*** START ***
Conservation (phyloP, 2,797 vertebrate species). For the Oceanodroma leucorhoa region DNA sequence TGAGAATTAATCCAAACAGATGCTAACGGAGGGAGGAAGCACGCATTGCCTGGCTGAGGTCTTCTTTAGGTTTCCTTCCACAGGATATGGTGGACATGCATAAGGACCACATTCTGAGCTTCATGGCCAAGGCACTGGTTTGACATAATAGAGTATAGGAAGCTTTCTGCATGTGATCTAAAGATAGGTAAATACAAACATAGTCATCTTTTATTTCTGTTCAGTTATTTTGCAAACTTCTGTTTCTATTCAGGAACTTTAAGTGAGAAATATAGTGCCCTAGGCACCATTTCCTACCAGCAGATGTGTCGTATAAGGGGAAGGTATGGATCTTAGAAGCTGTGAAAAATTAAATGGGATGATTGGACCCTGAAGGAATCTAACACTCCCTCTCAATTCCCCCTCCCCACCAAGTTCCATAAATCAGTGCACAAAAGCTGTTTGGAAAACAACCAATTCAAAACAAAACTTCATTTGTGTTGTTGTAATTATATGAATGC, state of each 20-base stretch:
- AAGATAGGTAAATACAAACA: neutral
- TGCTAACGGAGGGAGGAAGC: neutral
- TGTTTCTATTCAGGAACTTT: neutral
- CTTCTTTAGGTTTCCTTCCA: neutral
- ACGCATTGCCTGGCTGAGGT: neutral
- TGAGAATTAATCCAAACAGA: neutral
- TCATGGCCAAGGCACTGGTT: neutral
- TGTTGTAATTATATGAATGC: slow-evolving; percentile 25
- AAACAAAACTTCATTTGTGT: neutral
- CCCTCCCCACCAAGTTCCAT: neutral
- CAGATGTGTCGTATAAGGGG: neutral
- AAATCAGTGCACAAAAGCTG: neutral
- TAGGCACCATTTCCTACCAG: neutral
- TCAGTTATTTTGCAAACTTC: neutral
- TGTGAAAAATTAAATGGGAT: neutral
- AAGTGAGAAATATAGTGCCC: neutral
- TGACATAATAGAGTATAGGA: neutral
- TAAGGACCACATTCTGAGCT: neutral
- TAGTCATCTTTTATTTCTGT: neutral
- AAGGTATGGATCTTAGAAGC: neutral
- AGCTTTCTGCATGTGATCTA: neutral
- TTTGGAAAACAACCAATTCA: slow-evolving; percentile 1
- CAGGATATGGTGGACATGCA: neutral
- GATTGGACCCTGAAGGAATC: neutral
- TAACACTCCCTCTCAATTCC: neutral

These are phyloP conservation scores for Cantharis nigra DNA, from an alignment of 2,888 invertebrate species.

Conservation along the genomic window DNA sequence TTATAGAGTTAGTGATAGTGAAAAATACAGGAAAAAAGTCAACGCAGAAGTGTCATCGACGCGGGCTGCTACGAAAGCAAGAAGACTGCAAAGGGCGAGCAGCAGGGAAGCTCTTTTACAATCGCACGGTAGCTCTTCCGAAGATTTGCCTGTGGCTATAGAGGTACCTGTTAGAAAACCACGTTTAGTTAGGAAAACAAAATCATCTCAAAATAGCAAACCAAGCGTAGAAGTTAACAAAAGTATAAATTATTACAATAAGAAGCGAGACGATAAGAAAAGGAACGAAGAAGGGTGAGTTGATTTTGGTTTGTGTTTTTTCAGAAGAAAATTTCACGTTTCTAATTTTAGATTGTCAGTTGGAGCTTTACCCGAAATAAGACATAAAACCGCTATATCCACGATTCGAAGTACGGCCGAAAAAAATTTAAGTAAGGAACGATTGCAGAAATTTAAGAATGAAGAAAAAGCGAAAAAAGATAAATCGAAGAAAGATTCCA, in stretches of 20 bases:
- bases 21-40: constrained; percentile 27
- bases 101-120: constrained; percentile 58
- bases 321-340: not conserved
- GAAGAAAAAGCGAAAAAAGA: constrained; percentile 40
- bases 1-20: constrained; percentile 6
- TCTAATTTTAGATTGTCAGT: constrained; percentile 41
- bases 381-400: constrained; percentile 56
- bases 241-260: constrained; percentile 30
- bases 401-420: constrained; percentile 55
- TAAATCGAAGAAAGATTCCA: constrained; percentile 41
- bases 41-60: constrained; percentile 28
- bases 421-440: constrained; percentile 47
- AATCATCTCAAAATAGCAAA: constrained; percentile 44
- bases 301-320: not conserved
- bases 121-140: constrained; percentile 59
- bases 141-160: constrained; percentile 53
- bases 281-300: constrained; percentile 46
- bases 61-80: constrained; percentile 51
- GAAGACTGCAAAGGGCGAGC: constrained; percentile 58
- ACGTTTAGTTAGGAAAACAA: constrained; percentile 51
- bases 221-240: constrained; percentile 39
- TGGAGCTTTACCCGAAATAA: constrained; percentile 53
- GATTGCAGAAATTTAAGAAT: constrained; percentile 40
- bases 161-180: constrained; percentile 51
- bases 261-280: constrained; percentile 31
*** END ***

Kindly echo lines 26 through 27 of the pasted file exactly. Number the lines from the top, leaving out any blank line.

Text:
- TAACACTCCCTCTCAATTCC: neutral

These are phyloP conservation scores for Cantharis nigra DNA, from an alignment of 2,888 invertebrate species.